Michaël Unser and Pol del Aguila Pla
Biomedical imaging plays a key role in medicine and biology. Its range of applications and its impact in research and medical practice have increased steadily during the past 4 decades. Part of the astonishing improvements in image quality and resolution is due to the use of increasingly sophisticated signal-processing techniques. This, in itself, would justify the tutorial. Nonetheless, the field is now transitioning towards the deep-learning era, where disruptive improvements and lack of theoretical background go hand-in-hand. To harness the power of these new techniques without suffering from their pitfalls, a structured understanding of the field is fundamental.
We start the tutorial by presenting the building blocks of an image-reconstruction problem, from the underlying image that lives in function spaces to its observed discrete measurements. Most importantly, we detail the small collection of forward and sampling operators that allow one to model most biomedical imaging problems, including magnetic resonance imaging, bright-field microscopy, structured-illumination microscopy, x-ray computed tomography, and optical diffraction tomography. This leads up to our exposition of 1st-generation methods (e.g., filtered back-projection, Tikhonov regularization), the regimes in which they are most attractive, and how to implement them efficiently.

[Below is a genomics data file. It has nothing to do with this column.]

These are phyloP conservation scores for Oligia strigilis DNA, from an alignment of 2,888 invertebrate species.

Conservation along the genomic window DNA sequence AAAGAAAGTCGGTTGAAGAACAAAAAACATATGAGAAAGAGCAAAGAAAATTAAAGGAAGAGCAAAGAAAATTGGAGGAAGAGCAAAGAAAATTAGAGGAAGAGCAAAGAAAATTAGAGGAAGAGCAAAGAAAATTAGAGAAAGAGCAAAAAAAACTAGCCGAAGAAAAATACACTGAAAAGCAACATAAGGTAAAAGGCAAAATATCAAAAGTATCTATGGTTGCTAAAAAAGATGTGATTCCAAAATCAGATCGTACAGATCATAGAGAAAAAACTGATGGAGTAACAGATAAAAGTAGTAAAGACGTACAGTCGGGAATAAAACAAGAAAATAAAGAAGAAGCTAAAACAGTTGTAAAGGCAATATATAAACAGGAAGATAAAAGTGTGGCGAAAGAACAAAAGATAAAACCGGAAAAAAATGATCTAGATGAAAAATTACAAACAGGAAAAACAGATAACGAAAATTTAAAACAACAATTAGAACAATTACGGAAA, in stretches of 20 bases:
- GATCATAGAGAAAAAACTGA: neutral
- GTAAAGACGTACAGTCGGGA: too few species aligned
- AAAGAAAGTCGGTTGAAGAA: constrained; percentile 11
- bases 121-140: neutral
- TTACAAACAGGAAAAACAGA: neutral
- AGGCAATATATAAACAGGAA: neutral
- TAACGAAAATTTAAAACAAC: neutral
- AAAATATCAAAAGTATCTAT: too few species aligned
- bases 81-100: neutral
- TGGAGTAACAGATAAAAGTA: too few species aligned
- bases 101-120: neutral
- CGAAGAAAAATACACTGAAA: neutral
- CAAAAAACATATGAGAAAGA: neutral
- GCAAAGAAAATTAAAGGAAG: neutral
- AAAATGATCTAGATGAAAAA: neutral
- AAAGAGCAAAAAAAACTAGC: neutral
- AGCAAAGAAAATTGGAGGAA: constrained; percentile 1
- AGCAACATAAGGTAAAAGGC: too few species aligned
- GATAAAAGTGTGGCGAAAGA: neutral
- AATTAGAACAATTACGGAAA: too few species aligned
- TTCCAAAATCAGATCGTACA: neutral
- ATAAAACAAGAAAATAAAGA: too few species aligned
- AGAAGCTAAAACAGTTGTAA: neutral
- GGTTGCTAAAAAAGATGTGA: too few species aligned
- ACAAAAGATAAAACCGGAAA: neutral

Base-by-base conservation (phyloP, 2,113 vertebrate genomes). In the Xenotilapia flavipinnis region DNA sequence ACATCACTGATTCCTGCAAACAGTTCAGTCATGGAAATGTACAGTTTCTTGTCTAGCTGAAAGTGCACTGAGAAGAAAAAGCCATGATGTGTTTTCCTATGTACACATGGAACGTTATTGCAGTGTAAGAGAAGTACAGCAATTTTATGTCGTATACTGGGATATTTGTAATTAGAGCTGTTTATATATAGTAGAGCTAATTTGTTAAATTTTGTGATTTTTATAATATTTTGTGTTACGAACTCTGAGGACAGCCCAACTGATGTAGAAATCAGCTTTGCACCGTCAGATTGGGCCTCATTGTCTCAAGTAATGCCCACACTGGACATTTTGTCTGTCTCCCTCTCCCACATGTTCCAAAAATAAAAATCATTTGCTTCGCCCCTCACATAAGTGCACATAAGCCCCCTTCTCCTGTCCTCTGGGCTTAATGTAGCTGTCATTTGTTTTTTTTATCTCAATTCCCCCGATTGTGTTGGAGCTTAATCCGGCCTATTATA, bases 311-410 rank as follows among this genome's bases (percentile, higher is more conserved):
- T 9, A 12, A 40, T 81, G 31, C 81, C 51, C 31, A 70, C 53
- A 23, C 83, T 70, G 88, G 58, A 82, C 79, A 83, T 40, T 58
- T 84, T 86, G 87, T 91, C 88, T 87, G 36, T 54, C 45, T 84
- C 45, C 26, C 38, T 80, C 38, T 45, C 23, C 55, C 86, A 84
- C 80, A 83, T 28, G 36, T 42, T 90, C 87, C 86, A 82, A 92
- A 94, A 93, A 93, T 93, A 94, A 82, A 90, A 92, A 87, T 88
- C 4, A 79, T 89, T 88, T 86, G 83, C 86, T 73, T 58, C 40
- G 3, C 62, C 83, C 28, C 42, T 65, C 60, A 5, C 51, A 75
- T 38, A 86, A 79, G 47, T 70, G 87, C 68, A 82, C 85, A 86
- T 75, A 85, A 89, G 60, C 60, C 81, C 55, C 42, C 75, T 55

We then transition to 2nd-generation methods (non-quadratic regularization, sparsity, and compressive sensing) and show how advanced signal processing allows image reconstruction with smaller acquisition times, less invasive procedures, and lower radioactive and irradiation dosage. We expose the foundations of these methods (results in compressed-sensing recovery, representer theorems, infinite-divisible distributions) and the most useful algorithms in imaging (proximal operators, projected gradient descent, alternate-direction method of multipliers), again exemplifying their efficient implementation.
Finally, we present the state of the art in 3rd-generation methods (deep-learning reconstruction of images), categorizing them using the building-block terminology introduced throughout the tutorial. In this manner, we emphasize the links to 1st- and 2nd-generation methods in order to provide intuition and guidelines to devise and understand novel 3rd-generation methods. Furthermore, we state the benefits of each proposal and give cautionary examples of the dangers of overreliance on training data.